Flow field and structural vibration of a square cross-section cylinder in a uniform cross-flow were measured simultaneously. The measurement is compared with that obtained for a circular cross-section cylinder of the same hydraulic diameter in an effort to understand the effect of fixed and moving flow separation points on fluid-structure interactions. While a single hot-wire was used to measure the velocity, the dynamic strains associated with the lateral and longitudinal bending displacements of the cylinder were simultaneously measured using optical fibre Bragg grating (FBG) sensors. It is found that a violent vibration occurs at the resonance where the vortex shedding frequency coincides with the third mode natural frequency of the fluid-structure system, irrespective of the cross section of a cylinder. Evidently, the instability is not affected by whether the flow separation point is fixed or not. However, the vibration amplitude of the square cylinder doubles that of the circular cylinder even though the flexural rigidity of the square is larger. This is attributed to the occurrence of galloping in the square cylinder case, which provides additional energy for the resonance. Using an auto-regressive moving average modelling technique, the effective damping factor, including structural and fluid damping, was deduced from the measured strain signals. It is observed that the effective damping factor corresponding to the third mode natural frequency of the fluid-structure system is smaller than that corresponding to the first or second mode natural frequency.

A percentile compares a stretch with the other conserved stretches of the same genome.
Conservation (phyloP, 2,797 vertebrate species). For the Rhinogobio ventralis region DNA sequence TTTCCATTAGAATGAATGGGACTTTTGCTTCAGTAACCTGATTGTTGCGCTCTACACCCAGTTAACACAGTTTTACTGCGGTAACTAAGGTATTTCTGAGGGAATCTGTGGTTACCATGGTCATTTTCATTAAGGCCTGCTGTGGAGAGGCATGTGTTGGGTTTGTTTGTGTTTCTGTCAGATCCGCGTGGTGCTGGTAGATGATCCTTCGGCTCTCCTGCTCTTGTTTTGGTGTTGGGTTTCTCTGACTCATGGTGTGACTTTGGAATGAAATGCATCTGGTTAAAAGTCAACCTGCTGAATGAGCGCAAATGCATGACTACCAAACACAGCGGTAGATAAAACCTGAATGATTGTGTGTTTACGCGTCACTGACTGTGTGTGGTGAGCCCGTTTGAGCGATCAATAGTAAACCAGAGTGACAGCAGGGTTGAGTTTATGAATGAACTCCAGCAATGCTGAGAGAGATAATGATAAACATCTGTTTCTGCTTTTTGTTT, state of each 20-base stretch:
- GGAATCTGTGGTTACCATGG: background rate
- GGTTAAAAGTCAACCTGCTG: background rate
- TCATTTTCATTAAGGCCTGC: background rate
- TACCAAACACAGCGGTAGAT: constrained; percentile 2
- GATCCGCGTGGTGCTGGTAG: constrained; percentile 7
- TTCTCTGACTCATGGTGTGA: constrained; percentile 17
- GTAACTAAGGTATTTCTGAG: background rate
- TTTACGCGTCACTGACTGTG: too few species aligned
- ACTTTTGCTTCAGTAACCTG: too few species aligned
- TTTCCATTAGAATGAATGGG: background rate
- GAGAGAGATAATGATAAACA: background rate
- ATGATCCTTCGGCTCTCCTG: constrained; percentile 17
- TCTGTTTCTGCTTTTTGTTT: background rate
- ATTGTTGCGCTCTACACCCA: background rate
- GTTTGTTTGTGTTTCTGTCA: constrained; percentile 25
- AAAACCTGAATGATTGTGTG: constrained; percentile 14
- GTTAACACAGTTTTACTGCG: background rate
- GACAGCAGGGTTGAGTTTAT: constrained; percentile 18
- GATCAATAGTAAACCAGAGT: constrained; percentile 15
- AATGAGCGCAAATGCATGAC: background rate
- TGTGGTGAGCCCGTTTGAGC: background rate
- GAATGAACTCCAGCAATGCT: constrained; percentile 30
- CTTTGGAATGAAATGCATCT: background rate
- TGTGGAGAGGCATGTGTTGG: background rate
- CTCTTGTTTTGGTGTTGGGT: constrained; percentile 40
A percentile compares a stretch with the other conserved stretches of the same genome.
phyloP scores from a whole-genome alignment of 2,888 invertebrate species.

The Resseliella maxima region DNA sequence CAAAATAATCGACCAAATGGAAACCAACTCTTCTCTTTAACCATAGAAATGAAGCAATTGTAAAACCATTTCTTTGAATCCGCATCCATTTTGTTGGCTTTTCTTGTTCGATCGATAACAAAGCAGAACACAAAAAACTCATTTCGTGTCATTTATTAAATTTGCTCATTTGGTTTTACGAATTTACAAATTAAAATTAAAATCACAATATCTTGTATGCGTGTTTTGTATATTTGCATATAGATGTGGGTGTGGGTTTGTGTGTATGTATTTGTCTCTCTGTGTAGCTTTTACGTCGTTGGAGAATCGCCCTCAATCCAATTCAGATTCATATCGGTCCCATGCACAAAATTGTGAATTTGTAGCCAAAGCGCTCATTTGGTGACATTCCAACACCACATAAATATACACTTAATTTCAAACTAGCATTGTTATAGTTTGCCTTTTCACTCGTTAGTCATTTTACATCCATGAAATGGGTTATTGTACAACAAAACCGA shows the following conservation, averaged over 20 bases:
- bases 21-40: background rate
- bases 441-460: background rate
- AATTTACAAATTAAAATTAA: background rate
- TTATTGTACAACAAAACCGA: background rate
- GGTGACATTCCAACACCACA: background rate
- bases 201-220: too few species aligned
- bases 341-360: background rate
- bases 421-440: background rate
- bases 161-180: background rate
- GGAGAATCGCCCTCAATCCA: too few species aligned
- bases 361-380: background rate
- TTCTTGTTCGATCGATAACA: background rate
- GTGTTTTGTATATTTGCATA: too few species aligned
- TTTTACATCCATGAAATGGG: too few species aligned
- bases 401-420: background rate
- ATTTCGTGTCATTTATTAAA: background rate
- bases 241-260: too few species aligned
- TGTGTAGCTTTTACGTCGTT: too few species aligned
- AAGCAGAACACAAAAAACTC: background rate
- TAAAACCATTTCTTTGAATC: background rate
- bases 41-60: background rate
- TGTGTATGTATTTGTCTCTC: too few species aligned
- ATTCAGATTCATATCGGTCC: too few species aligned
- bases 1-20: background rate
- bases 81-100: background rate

|Number of pages||7|
|Journal||American Society of Mechanical Engineers, Fluids Engineering Division (Publication) FED|
|Publication status||Published - 1 Dec 2000|
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